Community consultant Gaya Erlandson shares her perspectives on American culture and the importance of community. Topics include dynamic governance and intentional community. Erlandson is the founder of the Lotus Lodge Community & Learning Center in Candler, NC. For counterpoint, producer Carla Seidl voices reactions from Gunay Qasimova, a fictional Azerbaijani housewife whose perspectives draw from those shared with Seidl by several Azerbaijani women during her Peace Corps service in Azerbaijan from 2006 to 2008.

“Simmer” on the air

Carla’s six-part radio series, “Simmer: Bringing the Global Local” begins tonight at 7:30pm on MAIN-FM (Asheville 103.7). Listen to all six episodes on PRX here.

About

 

Bringing the global, local, with multidisciplinary artist and returned Peace Corps volunteer Carla Seidl.

“Simmer” is a six-episode experimental series of 30-minute programs produced for Asheville’s MAIN-FM in 2013. Host and producer Carla Seidl returned from teaching abroad in Azerbaijan and West Africa and sought to tie her experiences living in less economically developed regions to issues facing her community of Asheville, North Carolina. The program straddles art and journalism by combining interview with music, collage, and personal reflection. It aims to expand listeners’ awareness and sensitivity to other cultures and perspectives.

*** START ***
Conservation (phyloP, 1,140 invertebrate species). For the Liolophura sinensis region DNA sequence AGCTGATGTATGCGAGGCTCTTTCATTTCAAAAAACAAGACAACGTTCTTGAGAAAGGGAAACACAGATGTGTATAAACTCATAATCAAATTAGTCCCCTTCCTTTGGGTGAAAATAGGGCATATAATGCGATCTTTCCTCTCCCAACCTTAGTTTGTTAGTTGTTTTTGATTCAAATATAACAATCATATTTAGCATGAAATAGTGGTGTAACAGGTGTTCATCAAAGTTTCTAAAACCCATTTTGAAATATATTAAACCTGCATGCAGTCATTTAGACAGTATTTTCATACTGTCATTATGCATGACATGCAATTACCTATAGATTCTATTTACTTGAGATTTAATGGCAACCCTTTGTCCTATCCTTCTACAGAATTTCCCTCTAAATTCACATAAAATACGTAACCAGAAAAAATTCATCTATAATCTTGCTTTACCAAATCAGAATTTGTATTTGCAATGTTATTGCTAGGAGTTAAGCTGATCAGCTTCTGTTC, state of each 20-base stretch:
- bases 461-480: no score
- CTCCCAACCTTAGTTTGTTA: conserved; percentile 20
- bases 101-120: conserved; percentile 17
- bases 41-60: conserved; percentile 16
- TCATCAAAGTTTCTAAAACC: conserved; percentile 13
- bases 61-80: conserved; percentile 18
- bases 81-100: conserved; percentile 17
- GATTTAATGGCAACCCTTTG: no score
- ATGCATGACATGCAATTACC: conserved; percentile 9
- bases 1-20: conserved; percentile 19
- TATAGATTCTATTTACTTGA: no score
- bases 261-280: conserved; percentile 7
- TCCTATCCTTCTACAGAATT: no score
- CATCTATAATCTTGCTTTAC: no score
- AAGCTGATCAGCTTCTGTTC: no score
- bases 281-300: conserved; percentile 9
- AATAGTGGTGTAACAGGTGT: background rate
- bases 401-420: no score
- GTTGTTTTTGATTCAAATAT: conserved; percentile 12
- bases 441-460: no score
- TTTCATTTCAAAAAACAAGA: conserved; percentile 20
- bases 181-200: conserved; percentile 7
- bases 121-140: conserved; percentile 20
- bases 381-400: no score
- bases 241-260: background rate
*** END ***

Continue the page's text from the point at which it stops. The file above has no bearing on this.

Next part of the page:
Topics are evergreen: education, democracy, health, media, and community.

The series served as Seidl’s practicum toward her MFA in Interdisciplinary Arts at Goddard College.

Simmer 4: Citizen, Not Consumer

The fourth Simmer episode features the second part of the documentary “Telling Our Own Stories: Wally Bowen on Creating a Democratic Media,” plus an original spoken word entitled “Citizen, Not Consumer.”

In the second part of “Telling Our Own Stories: Wally Bowen on Creating a Democratic Media,” Bowen speaks of the importance of an engaged citizenry. He encourages listeners to manifest their own visions and stories. This Simmer episode also features an original song, “Citizen, Not Consumer,” by producer Carla Seidl.